A tale of two

arts@sfbg.com

 

FILM No one reads Uncle Tom’s Cabin today — Harriet Beecher Stowe’s enormously popular novel that almost single-handedly tilted public opinion against slavery enough to support the Civil War — for anything but historical-footnote interest. Yet fellow 19th-century celebrity author Charles Dickens, who had nearly as direct and significant a reformist influence across the Atlantic, is still ubiquitous.

Dickens fairs and staged versions of A Christmas Carol are annual rituals; even people who’ve never read the books or seen the umpteen movie versions recognize the titles Oliver Twist and Great Expectations. As with (the very different) Jane Austen, Dickens still delights in the realms of rich characterization, absorbing narratives, and re-readability — qualities that are very much the same ones his original readers adored.

The thread of social critique to his work comes through less strongly today, when we’re more accustomed to brute realism. Indeed, Dickens can seem too genteel in his descriptions of squalor and suffering — like Stowe, he wrote in an era when an author could be dismissed as “vulgar” for rendering unpleasant matters too vividly unpleasant. (God forbid he or she should do more than faintly imply the existence of prostitution, for instance.) Dickens was a regular scold of the British class system and its repercussions, particularly the gentry’s general acceptance that poverty was something the bottom rung of society was suited for, perhaps even deserved. Beyond expressing indignation in fiction, he lectured, petitioned Parliament, sponsored charities, and personally co-founded a home for the rehabilitation of “fallen women.”

Given how many in positions of power would have preferred such issues go ignored, it was all the more important their highest-profile advocate be of unimpeachable “moral character” — which in the Victorian era meant a very high standard of conduct indeed. So it remains remarkable that in long married middle-age he heedlessly risked scandal and possible career-ruin by taking on a much younger mistress. Both she and he eventually burned all their mutual correspondence, so Claire Tomalin’s biography The Invisible Woman is partly a speculative work. But it and now Ralph Fiennes’ film of the same name are fascinating glimpses into the clash between public life and private passion in that most judgmentally prudish of epochs.

Framed by scenes of its now-married, still-secretive heroine several years after the central events, the movie introduces us to a Dickens (Fiennes) who at mid-career is already the most famous and popular man in the UK, with an enormous readership well beyond its shores. In his lesser-remembered capacity as a playwright and director, at age 45 (in 1857) he hired 18-year-old actress Nelly Ternan (Felicity Jones) for an ingénue role. He was instantly smitten; she was, at the least, awed by this great man’s attention. Their professional association permitted some further contact without generating much gossip. But eventually Dickens chafed at the restraints necessary to avoid scandal — no matter the consequences to himself, let alone his wife, his 10 (!) children, or Ternan herself.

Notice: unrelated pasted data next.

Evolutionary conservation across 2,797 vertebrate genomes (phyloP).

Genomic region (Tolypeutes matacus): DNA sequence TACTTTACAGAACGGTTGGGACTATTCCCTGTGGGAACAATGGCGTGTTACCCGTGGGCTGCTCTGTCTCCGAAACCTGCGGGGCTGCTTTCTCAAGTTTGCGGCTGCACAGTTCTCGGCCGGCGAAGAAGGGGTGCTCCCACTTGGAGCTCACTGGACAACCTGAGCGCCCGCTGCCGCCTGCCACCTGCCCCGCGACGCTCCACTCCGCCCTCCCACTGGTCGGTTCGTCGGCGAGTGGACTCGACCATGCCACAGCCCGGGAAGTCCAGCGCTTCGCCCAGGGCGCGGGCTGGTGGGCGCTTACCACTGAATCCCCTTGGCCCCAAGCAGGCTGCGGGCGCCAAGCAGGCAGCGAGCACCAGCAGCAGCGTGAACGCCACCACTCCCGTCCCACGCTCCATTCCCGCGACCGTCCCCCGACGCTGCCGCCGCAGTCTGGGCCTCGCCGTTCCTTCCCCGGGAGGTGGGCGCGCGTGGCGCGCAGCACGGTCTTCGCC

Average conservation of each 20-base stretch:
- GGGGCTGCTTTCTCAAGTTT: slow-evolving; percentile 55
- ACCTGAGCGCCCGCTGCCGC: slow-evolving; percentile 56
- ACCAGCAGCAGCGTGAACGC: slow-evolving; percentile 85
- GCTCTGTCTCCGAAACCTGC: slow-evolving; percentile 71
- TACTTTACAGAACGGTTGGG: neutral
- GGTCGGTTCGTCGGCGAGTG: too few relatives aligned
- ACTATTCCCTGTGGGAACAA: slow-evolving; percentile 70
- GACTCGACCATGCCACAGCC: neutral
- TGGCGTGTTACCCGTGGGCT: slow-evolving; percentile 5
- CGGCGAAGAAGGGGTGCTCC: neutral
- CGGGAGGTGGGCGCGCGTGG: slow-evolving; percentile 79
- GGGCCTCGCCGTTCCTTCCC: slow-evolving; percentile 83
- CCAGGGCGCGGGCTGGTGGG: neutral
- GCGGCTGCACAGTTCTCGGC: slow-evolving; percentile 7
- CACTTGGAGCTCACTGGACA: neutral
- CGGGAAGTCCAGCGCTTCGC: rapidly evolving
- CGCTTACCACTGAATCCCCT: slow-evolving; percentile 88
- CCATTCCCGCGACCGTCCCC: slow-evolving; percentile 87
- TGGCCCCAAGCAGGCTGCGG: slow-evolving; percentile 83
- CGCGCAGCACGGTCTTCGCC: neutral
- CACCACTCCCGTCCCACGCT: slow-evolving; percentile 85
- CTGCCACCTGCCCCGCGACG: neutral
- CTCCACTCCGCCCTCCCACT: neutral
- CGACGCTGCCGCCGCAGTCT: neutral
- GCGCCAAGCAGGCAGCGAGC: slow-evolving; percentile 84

Fiennes, by all accounts an exceptional Shakespearean actor on stage, made a strong directorial debut a couple years ago with that guy’s war play Coriolanus (2011) — a movie that, like this one, wasn’t enough of a conventional prestige film or crowd-pleaser to surf the awards-season waves very long. But they’re both films of straightforward confidence, great intelligence, and unshowy good taste that extends to avoiding any vanity project whiff.

By the standards of most modern movies set in this era, Invisible Woman is perhaps a little too measured, melancholy, not “romantic” or sumptuous enough. It’s not a feel-good costume drama, despite having most of the ingredients for that (famous people, star-crossed love, etc.) Like Coriolanus, it’s a bit somber, thinky, and vigorously unsentimental.

Fiennes (who purportedly only took the role after another actor he’d cast dropped out) is very good as usual. You could put together an extraordinary retrospective of roles he’s played onscreen so far (and a dismaying smaller one of the few he was flat-out wrong in, mostly incongruous mainstream duds like 2002’s Maid in Manhattan and 1998’s non-Marvel Avengers), yet few major actors have done so good a job of circumventing the attention they’ve earned. Jones is also fine, though the jury remains out on whether she’ll turn out an actress as interesting as she is polished (and pretty). She’s a little stiff here, a deliberate choice that nonetheless makes the film a few degrees less emotionally engaging.

The entire cast (also including Kristin Scott Thomas as Ternan’s cautiously approving actress mother, and Tom Hollander as the author Wilkie Collins) is impeccable. But in a quiet way the movie is almost stolen by Joanna Scanlan’s Mrs. Dickens — a great squat, stolid lump of a woman, like Queen Victoria herself, but painfully aware of her social and physical lacks.

One sequence that might seem invented and improbable is based on fact: Dickens cruelly made his by-now-wised-up wife deliver a present to his mistress, a means of asserting his ersatz blamelessness that could only acutely humiliate the two women who best knew otherwise. Even today, large women are so seldom portrayed as anything but nasty and/or comedic that Scanlan makes a striking impression simply for taking an important, non-stereotypical role here. But beyond that, her wounded dignity in the few scenes allowed her is heartbreaking. *

THE INVISIBLE WOMAN opens Fri/10 in San Francisco.